Although it's born of her actual experiences, Pond's ficionalization is very satisfying as fiction. The story is well organized and structured. It's a great piece of writing and it works well as a novel.
two days


076) Bandette: Stealers Keepers! by Paul Tobin and Colleen Coover, finished August 30

This picks up where volume one dropped off and provides a satisfying conclusion. There is a third volume, but it seems likely that it will take a new direction. I hope so as this volume, while wonderful, couldn't match the bright delight of newness we encountered in volume one.

All I really really want to do now is show my kids Charade....


077) You're All Just Jealous of My Jetpack by Tom Gauld, finished September 6
078) Baking With Kafka by Tom Gauld, finished September 7
079) Mooncop by Tom Gauld, finished September 7
080) Goliath by Tom Gauld, finished September 7

The first two volumes are collections of his short comics, mostly originally published in the Guardian as part of his literary series. They're good. They have the heightened starkness of Jason and the deadpan intelligence of Edward Gorey.

The latter two are booklength narratives that excel in quiet. Silence is one of the great powers of comics, and Gauld has almost weaponized it. These odes to loneliness, to being an outsider, to calm consideration---they're peaceful even when they are wrought.

I'm fond of his work.
evening, day, afternoon, afternoon (respectively


081) Educated by Tara Westover, finished September 12

I can't think of a "Mormon book" that's made this big of a splash. Maybe ever. Amazon's top recommendation? President Obama gave it a recommendation? That never happened to Scholar of Moab.... So I suppose I was in some sense obliged to pick it up. But if Lynsey hadn't read it as part of an online book club, I would have just kept waiting for it to show up in a Little Free Library.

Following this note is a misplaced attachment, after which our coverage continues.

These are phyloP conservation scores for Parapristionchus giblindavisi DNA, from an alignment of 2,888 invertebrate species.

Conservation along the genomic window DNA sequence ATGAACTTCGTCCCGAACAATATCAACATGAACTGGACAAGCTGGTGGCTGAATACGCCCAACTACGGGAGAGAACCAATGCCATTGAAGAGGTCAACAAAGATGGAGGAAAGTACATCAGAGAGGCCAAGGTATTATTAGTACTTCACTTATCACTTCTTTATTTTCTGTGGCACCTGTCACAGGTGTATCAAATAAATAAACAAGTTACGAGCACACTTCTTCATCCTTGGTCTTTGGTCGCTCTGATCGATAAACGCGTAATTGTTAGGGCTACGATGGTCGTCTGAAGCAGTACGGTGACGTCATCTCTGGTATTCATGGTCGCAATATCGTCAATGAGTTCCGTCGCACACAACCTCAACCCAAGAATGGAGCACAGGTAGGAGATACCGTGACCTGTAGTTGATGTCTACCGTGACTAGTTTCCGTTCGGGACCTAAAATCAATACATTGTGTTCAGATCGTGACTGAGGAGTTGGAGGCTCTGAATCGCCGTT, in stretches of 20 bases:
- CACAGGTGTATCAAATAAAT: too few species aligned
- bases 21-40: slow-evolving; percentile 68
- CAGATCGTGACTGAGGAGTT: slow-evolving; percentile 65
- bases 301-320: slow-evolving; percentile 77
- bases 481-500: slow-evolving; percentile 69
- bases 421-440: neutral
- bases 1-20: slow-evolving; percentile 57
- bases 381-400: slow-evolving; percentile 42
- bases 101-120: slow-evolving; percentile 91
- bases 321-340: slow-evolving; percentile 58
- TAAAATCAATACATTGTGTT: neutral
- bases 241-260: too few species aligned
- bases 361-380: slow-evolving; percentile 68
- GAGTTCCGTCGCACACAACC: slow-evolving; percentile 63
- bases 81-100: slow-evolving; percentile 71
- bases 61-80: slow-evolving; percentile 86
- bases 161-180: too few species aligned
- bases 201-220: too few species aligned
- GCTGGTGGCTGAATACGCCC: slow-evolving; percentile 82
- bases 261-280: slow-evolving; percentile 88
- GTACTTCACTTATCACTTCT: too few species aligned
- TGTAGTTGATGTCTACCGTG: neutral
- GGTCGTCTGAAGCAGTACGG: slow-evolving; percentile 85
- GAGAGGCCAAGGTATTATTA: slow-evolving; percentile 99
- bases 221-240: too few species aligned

I think my favorite aspect of the book is how Westover made transparent her efforts to be accurate in writing the story of her childhood onward. Footnotes that lay out the variances in different character's memories give the book an honest sheen that most memoirs simply do not have for me.

One of my instinctive reactions is similar to how I reacted to Elna Baker's memoir: I'm frustrated by how a character who is growing seems to have no access to intelligent faithful Mormons in their moments of need. At BYU (and in Manhattan) there are numerous concourses of such people, yet they're just not there. In Baker's case, she seemed to avoid Mormons when she was shaky; Westover, on the other hand, having had such a "conservative" upbringing had already drawn her to people who were likely to tell her unhelpful things. Given the ties she had to cut, however, it's hard to imagine there were many pathways where the Church did not become collateral damage.

The writing itself is simple, clean, and readable. I don't know how natural it is for her to write this way, but she and her team put together some wonderful prose.

On a personal note, this book hit close to home. I don't know anyone quite like her family, but she's local to me. Franklin County is next door to Bear Lake County---the Bear River runs right past her homestead. The nearest town was the same town Napoleon Dynamite lives in (although Westover kindly refers to it by a historical name), and we all know how much I identify with that bit of Idahoiana.

The greatest bit of Idaho she accomplishes, however, is the dialect. I often want to write Idaho, but I can't get the words to sound right. Tara Westover nails it. That's just how my family talks.

It's also heartbreaking to see how cut off our corner of Idaho is from the rest of the world. My own hometown, when I enter it, looks essentially identical to its appearance when I left, thirty-one years ago. A healthy town changes in three decades. You feel nostalgia for what was. My nostalgia is for what does not have the economic health to grow and change. Although I never met any hardcore fans of the apocalypse and was never treated by homeopathics, it fits; it makes sense.

So I think my primary feeling is one of shared tragedy, although mine is far less violent. And I thank her for sharing.
about two weeks